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Cardano Creators Reveals Upcoming Project That Can Narrow the Gap between Developed and Developing World

Charles Hoskinson, the CEO of Input Output Global (IOG), who created Cardano (ADA), has revealed a project that is coming to the blockchain this year, which he thinks has the potential to drastically reduce the gap between the developed and the developing world.

According to Hoskinson, an Africa-focused peer-to-peer (p2p) lending project will launch on the Cardano blockchain this year. He believes that the project is capable of narrowing income and wealth inequalities among countries.

Charles Hoskinson noted:

“Another thing that I think is really cool on the horizon we’re doing this year is that we’re finally able to do peer-to-peer lending into Africa…

“We will be able to demonstrate alone with a stablecoin on Cardano, done completely peer-to-peer, to a blockchain-based identity in Kenya…

“The long and short is if you get that done then, in short order, billions of dollars of value will go from the developed world to the developing world where the interest rates are higher…

“That gets me very excited because that helps us bridge the gap and create that one global economy. As opposed to two economies of the haves and the have-nots.”

Significance of Trustless Nature of Blockchain

According to Cardano creator, the trustless nature of blockchain technology is one of its biggest contributions to the world, adding that its use cases have now advanced beyond just payments:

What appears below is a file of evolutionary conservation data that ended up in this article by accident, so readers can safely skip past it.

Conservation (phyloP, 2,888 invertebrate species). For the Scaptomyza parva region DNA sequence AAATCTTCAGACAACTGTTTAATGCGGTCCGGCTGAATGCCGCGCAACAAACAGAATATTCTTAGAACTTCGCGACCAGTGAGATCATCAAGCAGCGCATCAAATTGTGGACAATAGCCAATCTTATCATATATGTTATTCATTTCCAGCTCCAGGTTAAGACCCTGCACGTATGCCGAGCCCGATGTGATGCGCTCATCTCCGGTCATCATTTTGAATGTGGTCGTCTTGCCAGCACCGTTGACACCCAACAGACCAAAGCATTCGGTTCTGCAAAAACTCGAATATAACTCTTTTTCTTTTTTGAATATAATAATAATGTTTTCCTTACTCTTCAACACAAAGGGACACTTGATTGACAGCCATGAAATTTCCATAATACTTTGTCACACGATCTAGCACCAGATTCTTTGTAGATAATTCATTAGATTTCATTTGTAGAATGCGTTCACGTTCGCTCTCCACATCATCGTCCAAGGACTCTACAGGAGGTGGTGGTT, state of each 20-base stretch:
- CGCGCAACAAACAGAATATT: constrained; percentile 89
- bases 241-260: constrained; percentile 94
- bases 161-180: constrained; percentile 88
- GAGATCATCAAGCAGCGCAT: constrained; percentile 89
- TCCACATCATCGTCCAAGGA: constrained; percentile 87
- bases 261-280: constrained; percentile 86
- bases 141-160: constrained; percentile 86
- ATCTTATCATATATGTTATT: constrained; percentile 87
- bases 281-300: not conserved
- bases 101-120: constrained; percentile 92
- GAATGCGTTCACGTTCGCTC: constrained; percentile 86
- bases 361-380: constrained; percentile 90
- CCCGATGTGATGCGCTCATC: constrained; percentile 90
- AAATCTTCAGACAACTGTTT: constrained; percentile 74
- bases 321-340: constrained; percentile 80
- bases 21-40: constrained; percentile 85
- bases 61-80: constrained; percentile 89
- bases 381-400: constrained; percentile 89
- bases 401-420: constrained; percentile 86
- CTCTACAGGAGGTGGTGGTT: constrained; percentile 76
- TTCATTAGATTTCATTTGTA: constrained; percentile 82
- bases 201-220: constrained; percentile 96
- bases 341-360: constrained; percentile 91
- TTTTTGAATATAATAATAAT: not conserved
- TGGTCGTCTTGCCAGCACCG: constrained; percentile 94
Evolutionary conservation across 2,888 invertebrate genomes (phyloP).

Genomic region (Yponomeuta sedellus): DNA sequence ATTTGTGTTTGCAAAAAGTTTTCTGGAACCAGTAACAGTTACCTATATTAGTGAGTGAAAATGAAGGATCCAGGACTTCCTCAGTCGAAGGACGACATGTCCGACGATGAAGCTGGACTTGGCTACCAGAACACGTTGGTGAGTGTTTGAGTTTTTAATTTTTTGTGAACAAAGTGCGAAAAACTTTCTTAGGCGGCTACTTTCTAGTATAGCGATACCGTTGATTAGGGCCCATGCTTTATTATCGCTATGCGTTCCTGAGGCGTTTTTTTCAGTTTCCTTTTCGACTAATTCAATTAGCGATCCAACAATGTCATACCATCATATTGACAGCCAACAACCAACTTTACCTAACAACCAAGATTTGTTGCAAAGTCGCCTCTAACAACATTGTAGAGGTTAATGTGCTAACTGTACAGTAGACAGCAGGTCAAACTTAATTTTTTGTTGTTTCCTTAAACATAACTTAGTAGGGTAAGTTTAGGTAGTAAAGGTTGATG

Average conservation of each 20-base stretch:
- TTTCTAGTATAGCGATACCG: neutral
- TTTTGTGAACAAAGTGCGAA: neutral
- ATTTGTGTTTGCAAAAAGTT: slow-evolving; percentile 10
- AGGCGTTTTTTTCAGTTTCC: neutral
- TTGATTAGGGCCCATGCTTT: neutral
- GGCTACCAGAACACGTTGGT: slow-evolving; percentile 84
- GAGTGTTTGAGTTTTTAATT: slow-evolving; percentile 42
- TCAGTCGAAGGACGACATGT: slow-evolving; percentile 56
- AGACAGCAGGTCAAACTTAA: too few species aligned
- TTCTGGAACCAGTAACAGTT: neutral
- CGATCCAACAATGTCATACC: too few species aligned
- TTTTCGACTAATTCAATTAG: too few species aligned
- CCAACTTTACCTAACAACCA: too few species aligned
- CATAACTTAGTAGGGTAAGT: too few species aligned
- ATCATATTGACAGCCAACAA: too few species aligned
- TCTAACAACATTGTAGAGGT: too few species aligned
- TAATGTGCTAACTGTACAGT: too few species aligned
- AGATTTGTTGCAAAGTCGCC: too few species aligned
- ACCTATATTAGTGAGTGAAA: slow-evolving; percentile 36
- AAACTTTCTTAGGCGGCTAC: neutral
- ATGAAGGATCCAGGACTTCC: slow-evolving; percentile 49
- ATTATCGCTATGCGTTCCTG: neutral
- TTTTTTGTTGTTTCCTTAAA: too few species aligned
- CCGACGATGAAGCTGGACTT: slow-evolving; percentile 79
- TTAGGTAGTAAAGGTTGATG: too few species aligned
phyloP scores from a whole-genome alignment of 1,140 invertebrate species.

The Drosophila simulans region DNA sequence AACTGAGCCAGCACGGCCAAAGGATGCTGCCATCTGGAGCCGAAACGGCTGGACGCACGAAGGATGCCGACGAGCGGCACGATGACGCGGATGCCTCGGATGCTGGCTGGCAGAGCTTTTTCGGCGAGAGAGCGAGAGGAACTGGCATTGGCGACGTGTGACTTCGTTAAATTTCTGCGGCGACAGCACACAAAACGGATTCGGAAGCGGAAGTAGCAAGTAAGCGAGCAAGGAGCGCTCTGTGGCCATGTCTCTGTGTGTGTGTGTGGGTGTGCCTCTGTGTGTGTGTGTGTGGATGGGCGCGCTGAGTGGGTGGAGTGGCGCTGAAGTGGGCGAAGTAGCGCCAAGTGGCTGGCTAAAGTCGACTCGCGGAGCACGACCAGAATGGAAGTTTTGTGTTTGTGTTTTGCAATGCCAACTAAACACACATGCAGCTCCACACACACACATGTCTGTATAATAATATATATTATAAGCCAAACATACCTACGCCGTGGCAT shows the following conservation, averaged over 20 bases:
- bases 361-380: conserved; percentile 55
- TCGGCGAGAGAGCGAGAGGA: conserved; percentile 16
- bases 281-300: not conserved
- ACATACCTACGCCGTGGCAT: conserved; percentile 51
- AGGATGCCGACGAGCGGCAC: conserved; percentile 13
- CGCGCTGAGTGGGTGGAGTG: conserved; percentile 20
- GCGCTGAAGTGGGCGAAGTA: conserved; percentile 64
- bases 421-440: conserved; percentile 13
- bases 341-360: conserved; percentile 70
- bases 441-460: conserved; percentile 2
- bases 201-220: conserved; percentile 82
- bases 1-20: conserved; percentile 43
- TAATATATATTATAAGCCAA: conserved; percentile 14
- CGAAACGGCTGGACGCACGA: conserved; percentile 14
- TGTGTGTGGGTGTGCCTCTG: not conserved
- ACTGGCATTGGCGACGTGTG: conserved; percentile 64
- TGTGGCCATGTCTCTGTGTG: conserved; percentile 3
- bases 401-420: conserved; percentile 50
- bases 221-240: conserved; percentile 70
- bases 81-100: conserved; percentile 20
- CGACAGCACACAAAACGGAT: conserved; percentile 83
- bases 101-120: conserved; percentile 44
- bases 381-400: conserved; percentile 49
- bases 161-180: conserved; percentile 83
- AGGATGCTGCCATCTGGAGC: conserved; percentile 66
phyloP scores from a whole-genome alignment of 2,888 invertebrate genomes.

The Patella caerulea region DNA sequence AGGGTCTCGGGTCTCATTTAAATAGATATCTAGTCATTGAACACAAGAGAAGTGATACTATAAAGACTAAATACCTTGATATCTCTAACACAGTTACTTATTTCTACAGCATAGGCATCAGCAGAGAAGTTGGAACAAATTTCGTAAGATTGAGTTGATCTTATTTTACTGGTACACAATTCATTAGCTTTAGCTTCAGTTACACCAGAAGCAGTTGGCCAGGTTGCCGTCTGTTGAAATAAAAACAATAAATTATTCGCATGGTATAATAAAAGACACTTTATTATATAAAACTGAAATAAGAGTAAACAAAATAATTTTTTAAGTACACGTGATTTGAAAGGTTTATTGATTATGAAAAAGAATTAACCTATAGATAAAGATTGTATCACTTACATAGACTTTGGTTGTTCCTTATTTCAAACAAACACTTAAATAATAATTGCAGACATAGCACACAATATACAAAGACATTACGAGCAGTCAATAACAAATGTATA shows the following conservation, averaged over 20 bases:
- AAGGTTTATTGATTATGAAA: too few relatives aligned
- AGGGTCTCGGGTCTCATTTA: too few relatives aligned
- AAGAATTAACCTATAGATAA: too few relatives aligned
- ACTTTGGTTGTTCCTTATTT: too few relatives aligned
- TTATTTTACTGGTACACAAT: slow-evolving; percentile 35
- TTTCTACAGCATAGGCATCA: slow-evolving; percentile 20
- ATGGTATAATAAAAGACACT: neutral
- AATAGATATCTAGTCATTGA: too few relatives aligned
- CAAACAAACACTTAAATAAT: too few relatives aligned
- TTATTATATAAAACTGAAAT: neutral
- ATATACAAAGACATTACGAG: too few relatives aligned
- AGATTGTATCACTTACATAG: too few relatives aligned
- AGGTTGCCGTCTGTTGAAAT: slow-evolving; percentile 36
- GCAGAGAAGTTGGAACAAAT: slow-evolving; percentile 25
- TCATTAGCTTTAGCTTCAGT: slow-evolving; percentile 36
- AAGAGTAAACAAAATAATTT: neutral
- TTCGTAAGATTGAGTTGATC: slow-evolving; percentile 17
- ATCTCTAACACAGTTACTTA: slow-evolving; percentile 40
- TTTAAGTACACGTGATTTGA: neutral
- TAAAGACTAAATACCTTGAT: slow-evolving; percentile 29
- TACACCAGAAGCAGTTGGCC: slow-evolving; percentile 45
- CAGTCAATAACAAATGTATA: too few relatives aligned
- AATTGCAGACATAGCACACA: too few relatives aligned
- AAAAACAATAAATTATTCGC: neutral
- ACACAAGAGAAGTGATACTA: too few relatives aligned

“This concept of inclusive accountability, your ability to verify something someone tells you… There are so many things in life from credentials to voting to money where you actually find out that you’re actually trusting a third-party institution you’re not actually able to verify that…

“Bitcoin is a great example. Ethereum, Cardano, or any of these cryptocurrencies where you have inclusive accountability for the accounting. If I send you a Bitcoin, you don’t trust me. You have a node. You can check it, and you can verify it exists, and it hasn’t been double-spent. So that’s called an inclusively accountable system…

“We’re starting to take a step back as a society and start asking questions like, well what else can preserve inclusive accountability? Whether it be supply chains – like is the food organic or not? Is it safe or not? Is the water I’m drinking safe or not? These types of things.

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Medical information, credentials, voting information, whatever have you. The land – how do I know you really own the property? These types of things.”


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Solomon Odunayo
Solomon Odunayo
Solomon is a trader, crypto enthusiast, and analyst with over four years of experience in the industry. He strongly believes that crypto assets and the blockchain will continue to gain prominence. At TimesTabloid.com, he focuses on news, articles with deep analysis of blockchain projects, and technical analysis of crypto trading pairs.
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